07/11/17 1:30pm

XSCAPE TO THE WOODLANDS BY NEXT FALL One of those 2 “Houston” locations a small, Kentucky-based movie-theater chain named Xscape is building will be in The Woodlands, reports Adolfo Pesquera. Last week, investment firm Patoka Capital announced that it was still in the process of acquiring land for a pair of $15 million, 55,000-sq.-ft., 14-screen theaters in Houston — its first in Texas. But Pesquera notes that contractors have been given until this Friday to bid on construction of an Xscape complex and accompanying parking lot at 16051 Old Conroe Magnolia Rd., just north of a planned Del Webb Woodlands development. The Woodlands location will be slightly smaller than the Xscape prototype (pictured above), with only 12 screens. It’s scheduled to open in the fall of 2018. [Virtual Builders Exchange] Rendering: Patoka Capital

07/05/17 11:00am

The metal garage-and-office structure that once housed the Neff Rental location at the southwestern corner of Independence Heights has now been obliterated, a reader notes — sending the above photograph to serve as evidence of the building’s absence. Site work began at the property last month.

When construction is complete next year, a 30,000-sq.-ft. 365 by Whole Foods Market will face the North Loop feeder road, in front of an attached tilt-wall 12,000-sq.-ft. structure slated for a Houston Heights ER. A parking lot of 242 spaces will front Yale St. Immediately to the north on Yale, a 19,200-sq.-ft. strip center will be surrounded by additional parking.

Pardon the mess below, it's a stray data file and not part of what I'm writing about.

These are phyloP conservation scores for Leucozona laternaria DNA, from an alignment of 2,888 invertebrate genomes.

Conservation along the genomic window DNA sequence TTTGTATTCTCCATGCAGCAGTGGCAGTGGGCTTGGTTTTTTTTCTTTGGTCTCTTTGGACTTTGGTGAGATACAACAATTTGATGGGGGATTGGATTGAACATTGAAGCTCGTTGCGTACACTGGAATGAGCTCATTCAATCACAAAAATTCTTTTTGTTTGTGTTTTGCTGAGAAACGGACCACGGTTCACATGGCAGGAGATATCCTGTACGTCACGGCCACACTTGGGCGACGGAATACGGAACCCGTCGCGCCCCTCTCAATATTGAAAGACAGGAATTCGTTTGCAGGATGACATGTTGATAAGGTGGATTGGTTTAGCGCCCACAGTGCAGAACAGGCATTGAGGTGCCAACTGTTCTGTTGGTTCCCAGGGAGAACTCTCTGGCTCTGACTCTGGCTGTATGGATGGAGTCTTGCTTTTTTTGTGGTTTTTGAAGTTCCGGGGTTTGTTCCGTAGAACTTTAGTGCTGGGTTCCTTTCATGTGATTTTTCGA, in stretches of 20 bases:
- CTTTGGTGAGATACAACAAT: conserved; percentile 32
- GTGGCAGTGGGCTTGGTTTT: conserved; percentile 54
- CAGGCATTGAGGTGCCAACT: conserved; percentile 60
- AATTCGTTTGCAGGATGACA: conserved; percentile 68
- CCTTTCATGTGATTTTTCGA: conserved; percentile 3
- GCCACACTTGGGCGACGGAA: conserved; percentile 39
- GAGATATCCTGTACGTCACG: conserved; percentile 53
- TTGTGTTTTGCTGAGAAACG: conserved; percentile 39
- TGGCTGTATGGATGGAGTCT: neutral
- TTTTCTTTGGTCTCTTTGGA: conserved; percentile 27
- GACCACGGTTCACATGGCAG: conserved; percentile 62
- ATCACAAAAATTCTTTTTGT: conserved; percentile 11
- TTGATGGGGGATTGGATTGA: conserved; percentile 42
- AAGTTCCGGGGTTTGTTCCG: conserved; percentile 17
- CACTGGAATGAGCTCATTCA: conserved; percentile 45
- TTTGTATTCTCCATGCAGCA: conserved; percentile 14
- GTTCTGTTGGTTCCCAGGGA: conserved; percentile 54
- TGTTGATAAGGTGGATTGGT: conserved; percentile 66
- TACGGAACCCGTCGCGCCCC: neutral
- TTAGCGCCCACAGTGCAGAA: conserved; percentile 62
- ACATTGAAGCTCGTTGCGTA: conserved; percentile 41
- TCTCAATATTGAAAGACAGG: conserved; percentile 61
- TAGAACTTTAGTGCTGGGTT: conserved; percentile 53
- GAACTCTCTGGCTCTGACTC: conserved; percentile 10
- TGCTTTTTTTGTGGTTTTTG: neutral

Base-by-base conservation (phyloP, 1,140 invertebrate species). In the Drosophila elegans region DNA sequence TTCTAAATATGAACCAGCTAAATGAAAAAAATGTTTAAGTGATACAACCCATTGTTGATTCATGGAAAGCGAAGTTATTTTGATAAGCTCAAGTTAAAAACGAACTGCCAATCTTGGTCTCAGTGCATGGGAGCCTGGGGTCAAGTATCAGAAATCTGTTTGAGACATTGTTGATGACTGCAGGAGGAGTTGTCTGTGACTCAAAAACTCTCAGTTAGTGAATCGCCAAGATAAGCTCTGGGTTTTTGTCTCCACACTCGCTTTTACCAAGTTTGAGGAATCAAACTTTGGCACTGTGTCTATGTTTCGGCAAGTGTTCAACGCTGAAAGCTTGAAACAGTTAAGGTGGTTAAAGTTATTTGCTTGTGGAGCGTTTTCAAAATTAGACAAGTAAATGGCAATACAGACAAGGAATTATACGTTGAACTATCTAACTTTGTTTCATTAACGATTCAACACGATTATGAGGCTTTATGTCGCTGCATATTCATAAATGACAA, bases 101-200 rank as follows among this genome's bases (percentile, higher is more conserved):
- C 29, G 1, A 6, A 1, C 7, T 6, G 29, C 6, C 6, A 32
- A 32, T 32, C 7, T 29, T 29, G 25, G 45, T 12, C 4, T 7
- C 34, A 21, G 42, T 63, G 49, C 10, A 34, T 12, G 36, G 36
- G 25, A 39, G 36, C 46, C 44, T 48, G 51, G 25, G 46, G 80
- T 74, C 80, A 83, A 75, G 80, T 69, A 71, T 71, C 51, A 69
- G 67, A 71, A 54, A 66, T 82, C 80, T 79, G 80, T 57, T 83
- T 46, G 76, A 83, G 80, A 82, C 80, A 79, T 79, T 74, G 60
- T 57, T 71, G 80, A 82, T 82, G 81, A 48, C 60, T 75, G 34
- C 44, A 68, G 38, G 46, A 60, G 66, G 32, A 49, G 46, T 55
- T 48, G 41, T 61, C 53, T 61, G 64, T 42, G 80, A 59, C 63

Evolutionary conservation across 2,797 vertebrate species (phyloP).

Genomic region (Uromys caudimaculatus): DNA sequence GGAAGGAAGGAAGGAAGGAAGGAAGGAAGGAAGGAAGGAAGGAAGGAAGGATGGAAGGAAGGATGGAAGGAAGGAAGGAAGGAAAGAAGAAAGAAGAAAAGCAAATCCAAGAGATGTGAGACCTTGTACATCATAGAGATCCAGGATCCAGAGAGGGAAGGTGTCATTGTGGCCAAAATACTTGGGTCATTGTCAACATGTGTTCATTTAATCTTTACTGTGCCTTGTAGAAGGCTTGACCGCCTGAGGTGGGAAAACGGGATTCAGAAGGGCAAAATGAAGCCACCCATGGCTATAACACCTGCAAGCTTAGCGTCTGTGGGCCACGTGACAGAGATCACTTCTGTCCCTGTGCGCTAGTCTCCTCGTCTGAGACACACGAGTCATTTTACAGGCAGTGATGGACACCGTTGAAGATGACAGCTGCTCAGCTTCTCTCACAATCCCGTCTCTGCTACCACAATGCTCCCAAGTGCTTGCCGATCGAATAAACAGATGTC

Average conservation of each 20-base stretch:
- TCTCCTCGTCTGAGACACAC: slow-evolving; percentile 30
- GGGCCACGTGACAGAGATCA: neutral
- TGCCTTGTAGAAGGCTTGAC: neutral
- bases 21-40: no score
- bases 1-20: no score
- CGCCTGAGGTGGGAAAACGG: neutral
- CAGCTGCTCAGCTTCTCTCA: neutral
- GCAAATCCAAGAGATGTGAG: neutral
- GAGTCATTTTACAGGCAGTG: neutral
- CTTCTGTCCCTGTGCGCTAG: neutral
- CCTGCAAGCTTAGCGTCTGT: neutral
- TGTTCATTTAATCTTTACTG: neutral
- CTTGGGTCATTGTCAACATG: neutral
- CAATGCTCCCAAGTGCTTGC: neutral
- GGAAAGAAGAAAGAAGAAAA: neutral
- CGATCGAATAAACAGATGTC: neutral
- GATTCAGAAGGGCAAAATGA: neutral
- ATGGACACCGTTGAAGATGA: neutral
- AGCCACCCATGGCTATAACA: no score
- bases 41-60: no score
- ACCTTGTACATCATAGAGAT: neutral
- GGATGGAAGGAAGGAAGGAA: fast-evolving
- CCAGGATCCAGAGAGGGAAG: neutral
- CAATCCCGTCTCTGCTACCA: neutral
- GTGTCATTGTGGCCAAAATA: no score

Photo: Swamplot inbox

Enough for Neff
06/23/17 12:15pm

Reader Bayan Raji sends these pics of the new Hotel ZaZa as it nears completion deep in the superblock just east of Bunker Hill Rd. and south of I-10 in Memorial City. The design by Kirksey Architecture is somewhat reminiscent of the shape of the Hotel ZaZa in the Museum District, except instead of looking out onto the grand traffic circle around the Mecom Fountain and Hermann Park beyond, the double wings of this one will look out past a surface parking lot (shown in the foreground above) to the 20-lane-wide (including the feeders) Katy Fwy. To the west and south, the hotel is flanked by shorter parking garages; directly to its east (behind the construction fence pictured here) will be a green space reserved for live music and festivals.

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Rooms in Memorial City
06/20/17 2:00pm

Here’s a shot from a recent hard-hat tour of the Hotel Alessandra, under construction on a corner of the GreenStreet don’t-call-it-a-mall Downtown. The view hints at what a poolside scene might look like when the hotel opens in October, though not exactly: Marlowe, the 20-story Randall Davis Company condo seen rising in the left background (in front of the Hilton Americas), should look a bit less stubbly stubby by then.

Next, a few pics from the Alessandra lobby, highlighting the swervy ceiling:

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And Other Sneak Peeks
06/19/17 12:45pm